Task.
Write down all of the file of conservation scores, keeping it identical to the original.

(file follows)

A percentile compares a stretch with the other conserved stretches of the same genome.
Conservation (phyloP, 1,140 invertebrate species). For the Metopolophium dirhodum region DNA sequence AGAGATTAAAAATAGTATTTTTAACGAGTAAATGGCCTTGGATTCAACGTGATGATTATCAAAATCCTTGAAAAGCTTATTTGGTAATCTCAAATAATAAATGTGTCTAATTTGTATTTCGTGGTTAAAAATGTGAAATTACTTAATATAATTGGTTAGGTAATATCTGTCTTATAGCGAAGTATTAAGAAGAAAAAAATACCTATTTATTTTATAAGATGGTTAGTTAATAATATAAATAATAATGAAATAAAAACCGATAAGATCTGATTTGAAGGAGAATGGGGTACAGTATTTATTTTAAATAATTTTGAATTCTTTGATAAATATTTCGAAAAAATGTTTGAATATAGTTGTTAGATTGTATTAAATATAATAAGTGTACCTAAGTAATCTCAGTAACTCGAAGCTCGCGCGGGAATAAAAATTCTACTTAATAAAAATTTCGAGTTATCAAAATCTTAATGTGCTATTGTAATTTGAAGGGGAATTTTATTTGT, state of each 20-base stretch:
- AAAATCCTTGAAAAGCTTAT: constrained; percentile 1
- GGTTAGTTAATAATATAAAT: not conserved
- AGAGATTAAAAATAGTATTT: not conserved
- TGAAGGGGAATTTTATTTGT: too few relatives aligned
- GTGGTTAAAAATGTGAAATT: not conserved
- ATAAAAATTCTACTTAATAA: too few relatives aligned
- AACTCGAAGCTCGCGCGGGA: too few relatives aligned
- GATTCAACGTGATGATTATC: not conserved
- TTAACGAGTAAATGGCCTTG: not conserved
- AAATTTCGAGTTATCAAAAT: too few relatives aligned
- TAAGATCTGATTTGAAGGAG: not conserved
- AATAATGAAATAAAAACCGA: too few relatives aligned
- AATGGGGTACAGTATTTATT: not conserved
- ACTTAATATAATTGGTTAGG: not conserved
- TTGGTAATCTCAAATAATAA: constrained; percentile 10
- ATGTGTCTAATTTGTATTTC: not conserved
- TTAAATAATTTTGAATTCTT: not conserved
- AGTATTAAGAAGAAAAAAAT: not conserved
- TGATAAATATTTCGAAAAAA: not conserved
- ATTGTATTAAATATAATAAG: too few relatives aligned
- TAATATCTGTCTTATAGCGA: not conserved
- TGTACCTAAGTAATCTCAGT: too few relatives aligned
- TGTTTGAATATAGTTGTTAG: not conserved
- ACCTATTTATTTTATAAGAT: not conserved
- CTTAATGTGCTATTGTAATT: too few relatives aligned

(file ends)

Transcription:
A percentile compares a stretch with the other conserved stretches of the same genome.
Conservation (phyloP, 1,140 invertebrate species). For the Metopolophium dirhodum region DNA sequence AGAGATTAAAAATAGTATTTTTAACGAGTAAATGGCCTTGGATTCAACGTGATGATTATCAAAATCCTTGAAAAGCTTATTTGGTAATCTCAAATAATAAATGTGTCTAATTTGTATTTCGTGGTTAAAAATGTGAAATTACTTAATATAATTGGTTAGGTAATATCTGTCTTATAGCGAAGTATTAAGAAGAAAAAAATACCTATTTATTTTATAAGATGGTTAGTTAATAATATAAATAATAATGAAATAAAAACCGATAAGATCTGATTTGAAGGAGAATGGGGTACAGTATTTATTTTAAATAATTTTGAATTCTTTGATAAATATTTCGAAAAAATGTTTGAATATAGTTGTTAGATTGTATTAAATATAATAAGTGTACCTAAGTAATCTCAGTAACTCGAAGCTCGCGCGGGAATAAAAATTCTACTTAATAAAAATTTCGAGTTATCAAAATCTTAATGTGCTATTGTAATTTGAAGGGGAATTTTATTTGT, state of each 20-base stretch:
- AAAATCCTTGAAAAGCTTAT: constrained; percentile 1
- GGTTAGTTAATAATATAAAT: not conserved
- AGAGATTAAAAATAGTATTT: not conserved
- TGAAGGGGAATTTTATTTGT: too few relatives aligned
- GTGGTTAAAAATGTGAAATT: not conserved
- ATAAAAATTCTACTTAATAA: too few relatives aligned
- AACTCGAAGCTCGCGCGGGA: too few relatives aligned
- GATTCAACGTGATGATTATC: not conserved
- TTAACGAGTAAATGGCCTTG: not conserved
- AAATTTCGAGTTATCAAAAT: too few relatives aligned
- TAAGATCTGATTTGAAGGAG: not conserved
- AATAATGAAATAAAAACCGA: too few relatives aligned
- AATGGGGTACAGTATTTATT: not conserved
- ACTTAATATAATTGGTTAGG: not conserved
- TTGGTAATCTCAAATAATAA: constrained; percentile 10
- ATGTGTCTAATTTGTATTTC: not conserved
- TTAAATAATTTTGAATTCTT: not conserved
- AGTATTAAGAAGAAAAAAAT: not conserved
- TGATAAATATTTCGAAAAAA: not conserved
- ATTGTATTAAATATAATAAG: too few relatives aligned
- TAATATCTGTCTTATAGCGA: not conserved
- TGTACCTAAGTAATCTCAGT: too few relatives aligned
- TGTTTGAATATAGTTGTTAG: not conserved
- ACCTATTTATTTTATAAGAT: not conserved
- CTTAATGTGCTATTGTAATT: too few relatives aligned